What are the differences compared with assign?

  1. Firstly, the modifier assign can declare non-object types, but the weak must be used to declare object types.
  2. When we assign a value to a property declared with the weak, the old object referenced by the property won’t perform the release action and the new object assigned to the property won’t perform the retain action. In this case, the assign and weak have the same behaviors. The difference between them is that the weak property will be nil when the object referenced by it was released. The modifier assign is used to declare scaler types (eg: CGFloat, Int, Double, Bool), the setting method of it just perform the easiest assigning action.

How to use the keyword copy?


  1. NSString, NSArray, NSDictionary usually use the keyword copy, because they have the corresponding mutable types, NSMutableString, NSMutableArray, NSMutableDictionary.
  2. The block also often use the keyword copy. Concrete Reason: Objects Use Properties to Keep Track of Blocks

Using copy to decorate a block is a legacy from MRC. In MRC, the block created in function is in the stack area, we need to copy it to the heap area. But this isn’t something you need to worry about when using ARC, it will happen automatically.

In ARC, the copying action will be performed automatically in these situations:

  1. block as functions’ return value
  2. Assign a block to a __strong reference pointer.
  3. As a parameter of a Cocoa API function that’s name contains the string using Block.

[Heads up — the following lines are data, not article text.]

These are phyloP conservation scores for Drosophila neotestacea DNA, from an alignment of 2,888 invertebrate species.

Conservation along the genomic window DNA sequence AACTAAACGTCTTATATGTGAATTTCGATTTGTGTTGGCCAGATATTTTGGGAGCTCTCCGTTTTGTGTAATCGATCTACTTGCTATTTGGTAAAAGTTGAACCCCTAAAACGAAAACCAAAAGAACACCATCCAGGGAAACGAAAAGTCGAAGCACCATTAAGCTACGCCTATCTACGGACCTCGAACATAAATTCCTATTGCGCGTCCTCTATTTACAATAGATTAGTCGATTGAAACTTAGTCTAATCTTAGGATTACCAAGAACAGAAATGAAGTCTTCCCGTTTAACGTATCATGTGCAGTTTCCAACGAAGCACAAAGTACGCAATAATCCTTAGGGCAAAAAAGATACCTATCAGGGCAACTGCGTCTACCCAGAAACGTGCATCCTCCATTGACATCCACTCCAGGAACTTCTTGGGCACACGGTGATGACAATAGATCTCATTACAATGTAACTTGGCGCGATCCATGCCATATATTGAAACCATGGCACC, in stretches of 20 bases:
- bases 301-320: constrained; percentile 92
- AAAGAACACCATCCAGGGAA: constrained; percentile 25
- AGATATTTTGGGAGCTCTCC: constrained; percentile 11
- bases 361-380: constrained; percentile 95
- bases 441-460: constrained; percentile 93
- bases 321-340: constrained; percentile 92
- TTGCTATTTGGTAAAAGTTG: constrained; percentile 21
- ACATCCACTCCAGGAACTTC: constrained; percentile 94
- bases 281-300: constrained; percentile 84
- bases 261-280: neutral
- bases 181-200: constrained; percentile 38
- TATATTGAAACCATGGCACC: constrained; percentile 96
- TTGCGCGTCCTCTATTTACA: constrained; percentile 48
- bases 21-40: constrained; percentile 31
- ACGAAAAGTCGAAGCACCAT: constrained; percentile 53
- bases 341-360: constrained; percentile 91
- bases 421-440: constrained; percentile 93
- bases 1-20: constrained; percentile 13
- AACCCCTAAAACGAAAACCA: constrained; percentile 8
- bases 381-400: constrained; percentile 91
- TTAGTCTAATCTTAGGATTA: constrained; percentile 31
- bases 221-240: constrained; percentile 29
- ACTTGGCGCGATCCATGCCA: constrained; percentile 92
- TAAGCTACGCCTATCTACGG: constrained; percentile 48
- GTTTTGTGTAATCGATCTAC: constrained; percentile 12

4. As the function parameters of GCD API.

Of course you can decorate a block with the modifier strong, it’s OK. But it’s best practice for the property attribute to show the resultant behavior.

Are there any question when you write like this @property (copy) NSMutableArray *array?

  • The first, you use the modifier copy to decorate a mutable type, when you assign a value to the property array, it will copy the mutable array and transform it to an immutable array in the setter function. At the moment, if you invoke a mutable array’s function (eg: insert) to the property array, you will get a crash because the function cannot be found.
  • The second, Using atomic would heavily depress the App’s performance. There isn’t an modifier named atomic, so if you don’t mark one property with nonatomic, the property will be atomic.

Why do not suggest declaring an atomic property?

We know the purpose of using the modifier atomic is for multithread safe, the compiler will generate some additional code to keep thread safe, it’ll bring some performance troubles. Unfortunately, just using the atomic can’t achieve ours aim to implement thread safe, we need a more deeper locking mechanism.

How to make our custom classes can use the modifier copy? How to overwrite the setter method of the copying property?

If you want to define a yourself class can be copy, your class needs to abide by the NSCopying protocol. If your class has two forms, mutable and immutable, you must abide by two protocols NSCopying and NSMutableCopying at the same time.

Detail steps:

  1. Declare the class abiding by the protocol.
  2. Implement the protocol method -(id)copyWithZone:(NSZone *)zone.

What is the essence of the modifier @property? How to generate ivar ,getter and setter and insert them to classes?

@property = ivar + getter + setter

Property is a feature of Objective-C, its mainly purpose is to encapsulating the data in the class. Objective-C usually uses various instance variables to store data. And then using the accessing method to set or get data from instance variables. This feature was introduced in Objective-C 2.0. In formal Objective-C coding specification, the getter and setter method have strict naming conventions, so the compiler can help us automatically generate the accessing functions.